The fact is that journalism is just as much about reading and staying informed as it is about writing and reporting. In my Journalism Principals and Techniques course in the fall our professor had what he called “The 3 R’s”:  Reading, Reporting, and Writing. In order to be a better writer, it’s vital to be an avid reader. So while you are writing your periodicals essay, be sure to express just how much reading means to you.

I’ve Communicated… Stuff

It’s sitting there, gloating at you.

That blank piece of paper on which you are meant to compose your second application essay. Oh, how you hate blank paper. Somewhere in the recesses of your undoubtedly incredible mind lurks an idea waiting to spill its way out onto that clean landscape of unfulfilled creativity, but no matter how hard you try, you don’t know how to extricate it.

I’m here to help.

How do you write about your communication experience? Does that internship at the GAP count? What did you do, there, anyway? What did you learn?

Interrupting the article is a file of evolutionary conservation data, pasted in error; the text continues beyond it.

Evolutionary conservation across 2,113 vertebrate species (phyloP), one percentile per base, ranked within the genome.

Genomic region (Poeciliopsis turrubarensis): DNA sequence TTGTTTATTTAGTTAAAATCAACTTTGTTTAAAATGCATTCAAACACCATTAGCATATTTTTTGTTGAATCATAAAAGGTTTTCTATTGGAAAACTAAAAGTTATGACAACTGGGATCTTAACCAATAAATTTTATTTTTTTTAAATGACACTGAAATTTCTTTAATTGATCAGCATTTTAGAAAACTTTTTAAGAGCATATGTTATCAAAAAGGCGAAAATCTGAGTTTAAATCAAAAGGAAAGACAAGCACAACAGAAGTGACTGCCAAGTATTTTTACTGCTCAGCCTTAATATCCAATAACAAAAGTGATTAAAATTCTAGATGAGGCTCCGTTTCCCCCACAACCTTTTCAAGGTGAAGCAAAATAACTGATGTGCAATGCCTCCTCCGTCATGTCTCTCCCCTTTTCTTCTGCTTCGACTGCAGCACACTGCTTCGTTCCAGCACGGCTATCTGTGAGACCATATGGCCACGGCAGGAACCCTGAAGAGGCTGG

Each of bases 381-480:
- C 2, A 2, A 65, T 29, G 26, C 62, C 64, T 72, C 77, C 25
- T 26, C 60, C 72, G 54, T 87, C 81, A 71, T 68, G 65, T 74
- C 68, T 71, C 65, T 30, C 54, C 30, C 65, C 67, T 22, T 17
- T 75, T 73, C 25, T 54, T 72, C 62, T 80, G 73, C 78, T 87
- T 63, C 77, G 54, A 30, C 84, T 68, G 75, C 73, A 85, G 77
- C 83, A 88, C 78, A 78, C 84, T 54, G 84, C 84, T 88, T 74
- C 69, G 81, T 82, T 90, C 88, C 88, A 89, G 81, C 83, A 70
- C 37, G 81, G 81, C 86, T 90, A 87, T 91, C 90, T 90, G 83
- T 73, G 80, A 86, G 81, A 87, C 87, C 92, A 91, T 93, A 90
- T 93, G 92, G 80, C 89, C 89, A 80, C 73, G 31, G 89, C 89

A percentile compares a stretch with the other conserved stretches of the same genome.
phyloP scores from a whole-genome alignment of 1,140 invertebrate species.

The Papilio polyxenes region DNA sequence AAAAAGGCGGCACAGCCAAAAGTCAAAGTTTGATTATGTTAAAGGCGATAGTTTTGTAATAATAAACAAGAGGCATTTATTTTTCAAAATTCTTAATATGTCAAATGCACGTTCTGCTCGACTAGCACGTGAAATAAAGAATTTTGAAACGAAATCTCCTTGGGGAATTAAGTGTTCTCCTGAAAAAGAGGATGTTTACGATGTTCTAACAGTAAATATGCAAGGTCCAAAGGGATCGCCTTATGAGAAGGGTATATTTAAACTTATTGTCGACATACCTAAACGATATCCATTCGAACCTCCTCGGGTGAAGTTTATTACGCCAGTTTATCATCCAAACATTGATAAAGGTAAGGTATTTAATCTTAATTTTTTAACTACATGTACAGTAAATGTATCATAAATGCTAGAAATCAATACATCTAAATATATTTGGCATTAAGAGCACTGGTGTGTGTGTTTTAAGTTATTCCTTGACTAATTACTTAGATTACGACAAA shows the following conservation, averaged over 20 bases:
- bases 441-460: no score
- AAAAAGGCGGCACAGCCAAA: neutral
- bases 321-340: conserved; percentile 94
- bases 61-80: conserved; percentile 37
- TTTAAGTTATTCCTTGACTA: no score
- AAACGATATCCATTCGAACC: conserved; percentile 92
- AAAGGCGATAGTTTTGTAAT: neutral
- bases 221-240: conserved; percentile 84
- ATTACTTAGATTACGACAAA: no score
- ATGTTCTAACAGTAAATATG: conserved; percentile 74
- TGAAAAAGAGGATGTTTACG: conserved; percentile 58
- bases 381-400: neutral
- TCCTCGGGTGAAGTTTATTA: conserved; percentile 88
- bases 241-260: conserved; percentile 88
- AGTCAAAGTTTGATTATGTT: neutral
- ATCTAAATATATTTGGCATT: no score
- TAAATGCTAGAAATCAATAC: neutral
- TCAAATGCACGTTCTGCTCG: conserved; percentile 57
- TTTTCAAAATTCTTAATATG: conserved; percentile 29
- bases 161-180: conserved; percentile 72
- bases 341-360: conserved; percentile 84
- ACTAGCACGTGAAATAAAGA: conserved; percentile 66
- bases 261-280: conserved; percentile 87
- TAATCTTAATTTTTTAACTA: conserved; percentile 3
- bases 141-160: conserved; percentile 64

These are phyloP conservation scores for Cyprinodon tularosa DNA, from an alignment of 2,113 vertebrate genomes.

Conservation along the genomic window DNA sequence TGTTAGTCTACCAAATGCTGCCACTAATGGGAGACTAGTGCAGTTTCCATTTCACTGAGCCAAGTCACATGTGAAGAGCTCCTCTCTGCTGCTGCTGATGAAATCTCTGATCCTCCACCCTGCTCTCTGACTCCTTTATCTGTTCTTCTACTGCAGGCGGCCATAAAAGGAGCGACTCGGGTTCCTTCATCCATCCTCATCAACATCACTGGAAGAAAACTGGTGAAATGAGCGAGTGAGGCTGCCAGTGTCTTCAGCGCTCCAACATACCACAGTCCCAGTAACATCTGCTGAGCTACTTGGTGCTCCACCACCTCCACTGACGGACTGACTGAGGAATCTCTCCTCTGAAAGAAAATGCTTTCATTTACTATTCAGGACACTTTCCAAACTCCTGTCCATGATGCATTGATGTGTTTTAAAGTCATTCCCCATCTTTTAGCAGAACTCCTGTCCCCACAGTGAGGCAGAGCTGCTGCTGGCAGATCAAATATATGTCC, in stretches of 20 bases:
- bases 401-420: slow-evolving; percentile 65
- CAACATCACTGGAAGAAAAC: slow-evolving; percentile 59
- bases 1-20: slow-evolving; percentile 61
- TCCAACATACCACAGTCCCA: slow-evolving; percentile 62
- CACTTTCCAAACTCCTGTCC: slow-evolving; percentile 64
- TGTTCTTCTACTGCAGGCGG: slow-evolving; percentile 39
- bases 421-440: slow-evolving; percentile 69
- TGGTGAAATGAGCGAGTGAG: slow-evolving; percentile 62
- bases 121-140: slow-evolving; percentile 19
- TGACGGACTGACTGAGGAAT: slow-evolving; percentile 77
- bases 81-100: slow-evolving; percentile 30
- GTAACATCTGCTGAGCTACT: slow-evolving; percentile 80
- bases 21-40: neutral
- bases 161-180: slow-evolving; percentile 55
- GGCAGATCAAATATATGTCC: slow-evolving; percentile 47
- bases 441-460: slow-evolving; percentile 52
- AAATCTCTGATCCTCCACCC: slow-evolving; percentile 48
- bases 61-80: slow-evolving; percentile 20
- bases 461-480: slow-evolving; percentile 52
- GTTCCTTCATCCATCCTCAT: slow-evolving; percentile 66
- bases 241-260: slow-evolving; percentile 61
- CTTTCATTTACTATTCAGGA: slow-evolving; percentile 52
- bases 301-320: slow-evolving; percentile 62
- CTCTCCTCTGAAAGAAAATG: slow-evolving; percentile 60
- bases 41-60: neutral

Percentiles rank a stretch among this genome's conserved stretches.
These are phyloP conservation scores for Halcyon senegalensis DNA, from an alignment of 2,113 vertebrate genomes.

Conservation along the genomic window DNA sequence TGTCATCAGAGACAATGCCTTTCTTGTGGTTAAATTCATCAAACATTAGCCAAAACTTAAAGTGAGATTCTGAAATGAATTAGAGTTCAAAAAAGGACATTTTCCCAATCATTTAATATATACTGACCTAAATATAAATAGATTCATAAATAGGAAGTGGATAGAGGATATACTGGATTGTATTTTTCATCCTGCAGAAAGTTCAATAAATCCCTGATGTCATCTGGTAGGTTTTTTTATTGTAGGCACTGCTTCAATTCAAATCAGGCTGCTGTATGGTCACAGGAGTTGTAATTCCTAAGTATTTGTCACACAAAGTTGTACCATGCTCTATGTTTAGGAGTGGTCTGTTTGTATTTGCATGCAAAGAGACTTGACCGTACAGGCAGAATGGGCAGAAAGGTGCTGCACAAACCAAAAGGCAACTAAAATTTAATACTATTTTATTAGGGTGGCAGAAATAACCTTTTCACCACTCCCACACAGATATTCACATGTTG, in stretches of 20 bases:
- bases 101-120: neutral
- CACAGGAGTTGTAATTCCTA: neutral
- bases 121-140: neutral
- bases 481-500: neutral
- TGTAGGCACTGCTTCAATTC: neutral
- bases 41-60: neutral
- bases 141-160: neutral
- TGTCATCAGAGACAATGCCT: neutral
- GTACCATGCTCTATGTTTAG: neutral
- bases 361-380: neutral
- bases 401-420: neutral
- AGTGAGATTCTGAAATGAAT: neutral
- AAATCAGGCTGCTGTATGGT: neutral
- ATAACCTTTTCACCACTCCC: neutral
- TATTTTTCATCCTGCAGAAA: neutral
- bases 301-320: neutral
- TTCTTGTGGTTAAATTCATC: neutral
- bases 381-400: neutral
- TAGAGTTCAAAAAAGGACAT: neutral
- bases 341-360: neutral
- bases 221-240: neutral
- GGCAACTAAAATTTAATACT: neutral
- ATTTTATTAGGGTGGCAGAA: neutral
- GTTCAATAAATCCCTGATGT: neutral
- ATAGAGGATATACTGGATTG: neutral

It’s all so much to keep track of. The best thing to do is start with something simple: re-read the prompt. Make sure you aren’t missing anything. Here it is:

Write an appraisal in clear declarative English of your experience in any area of communication (if any). Include what you expect from a career in the field and why you chose to enter it.

Pretty easy, right? The easiest thing to do is to look over your resume to remind yourself of all the amazing things you have done. Find the activity or job or internship that most connects to the field you are looking to go into. If you
worked for a summer at the local newspaper or interned for a public relations firm or helped create advertisements for your college organization or won a local film festival, these are the things you should talk about. Don’t overthink it.

Here’s what we need to know: